Fermi Paradox "Solved" - Are All the Aliens Dead?

Thursday, 21 January 2016 - 4:35PM
Astrobiology
Alien Life
Thursday, 21 January 2016 - 4:35PM
Fermi Paradox "Solved" - Are All the Aliens Dead?
Are intelligent extraterrestrials radio silent because they're all dead? In new research published in Astrobiology, astronomers of The Australian National University put forward that young habitable planets can become unstable very quickly, turning a life-giving oasis into a hellish hothouse or frozen tundra faster than organisms can evolve. 

With all the stars and planets in our galaxy, and all the water and prebiotic chemicals that are known to exist, it is more than likely that other intelligent lifeforms are out there somewhere. But - there's still no sign of them. This mystery is known as the Fermi Paradox. 

Opening quote
"The mystery of why we haven't yet found signs of aliens may have less to do with the likelihood of the origin of life, and have more to do with the rarity of the rapid emergence of biological regulation of feedback cycles on planetary surfaces," Dr. Aditya Chopra said in a statement.
Closing quote

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Chopra and co-author Charley Lineweaver suggest that what they refer to in their paper as the "Gaian Bottleneck" could be a possible solution to the Fermi Paradox. If life isn't given a chance to stabilize its biosphere, then it's doomed.

Opening quote
"The universe is probably filled with habitable planets, so many scientists think it should be teeming with aliens," said Chopra. "Early life is fragile, so we believe it rarely evolves quickly enough to survive."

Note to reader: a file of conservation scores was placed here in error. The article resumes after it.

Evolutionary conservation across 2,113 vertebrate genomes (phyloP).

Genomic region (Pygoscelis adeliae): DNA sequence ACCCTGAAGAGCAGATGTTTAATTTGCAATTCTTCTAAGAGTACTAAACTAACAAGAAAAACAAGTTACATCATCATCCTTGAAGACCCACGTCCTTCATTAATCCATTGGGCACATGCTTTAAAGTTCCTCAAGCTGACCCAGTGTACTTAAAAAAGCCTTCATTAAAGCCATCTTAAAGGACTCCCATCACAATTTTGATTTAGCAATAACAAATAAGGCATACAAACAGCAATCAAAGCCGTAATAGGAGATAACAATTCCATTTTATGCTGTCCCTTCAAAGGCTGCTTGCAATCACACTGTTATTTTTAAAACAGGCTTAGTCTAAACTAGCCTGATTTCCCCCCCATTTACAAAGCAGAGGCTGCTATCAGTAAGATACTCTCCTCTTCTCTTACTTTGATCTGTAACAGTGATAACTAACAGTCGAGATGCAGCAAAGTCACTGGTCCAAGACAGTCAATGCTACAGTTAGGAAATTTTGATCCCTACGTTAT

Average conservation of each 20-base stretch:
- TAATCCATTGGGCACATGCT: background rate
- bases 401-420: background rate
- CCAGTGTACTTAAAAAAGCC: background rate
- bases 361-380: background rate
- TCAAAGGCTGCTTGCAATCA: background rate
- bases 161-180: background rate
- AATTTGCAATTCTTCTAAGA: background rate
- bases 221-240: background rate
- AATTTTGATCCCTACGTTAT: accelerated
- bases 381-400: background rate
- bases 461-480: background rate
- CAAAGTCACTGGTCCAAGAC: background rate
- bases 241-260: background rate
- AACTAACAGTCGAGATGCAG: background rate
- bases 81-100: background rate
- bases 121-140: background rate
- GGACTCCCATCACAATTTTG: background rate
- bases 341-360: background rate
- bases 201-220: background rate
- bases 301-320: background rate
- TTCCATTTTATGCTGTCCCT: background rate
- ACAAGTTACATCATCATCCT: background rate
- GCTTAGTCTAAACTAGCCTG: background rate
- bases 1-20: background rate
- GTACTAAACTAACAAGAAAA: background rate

But, he continues, "Most early planetary environments are unstable. To produce a habitable planet, life forms need to regulate greenhouse gasses such as water and carbon dioxide to keep surface temperatures stable."
Closing quote


About four billion years ago, Earth, Venus, and Mars may have all been habitable. However, unlike Earth, most worlds fail to maintain this essential balance, ultimately succumbing to being cooked by a runaway greenhouse effect (like Venus), or frozen by a thinning atmosphere (like Mars).

"Life on Earth probably played a leading role in stabilizing the planet's climate," said Lineweaver. However, early microbial life on Venus and Mars, if it existed, was not fortunate or strong enough to win the race against environmental fluctuation, and become a stabilizing factor.

Of course, as we know, life on Earth was give this opportunity, and emerged from this bottleneck to form a symbiotic relationship with the planet we inhabit today. But now, humanity has inadvertently created a new bottleneck by causing irreversible negative changes to our delicate biosphere. Now, we're seeing rapid impacts on our civilization as balance in our climate is knocked off-kilter by the inexorable rise of greenhouse gases from industrial process and energy needs.

This raises the question- if an extraterrestrial life form survives the Gaian Bottleneck, does it then face another existential threat from its evolution into an industrial civilization? 

We probably wont know the answer until more data is collected - or provided to us by the life forms themselves. "One intriguing prediction of the Gaian Bottleneck model is that the vast majority of fossils in the universe will be from extinct microbial life, not from multicellular species such as dinosaurs or humanoids that take billions of years to evolve," theorizes Lineweaver. So, by studying space fossils, we could potentially test the validity of this hypothesis. 

But, for now, we're still stuck waiting for contact that may never come.
Science
Space
Astrobiology
Alien Life

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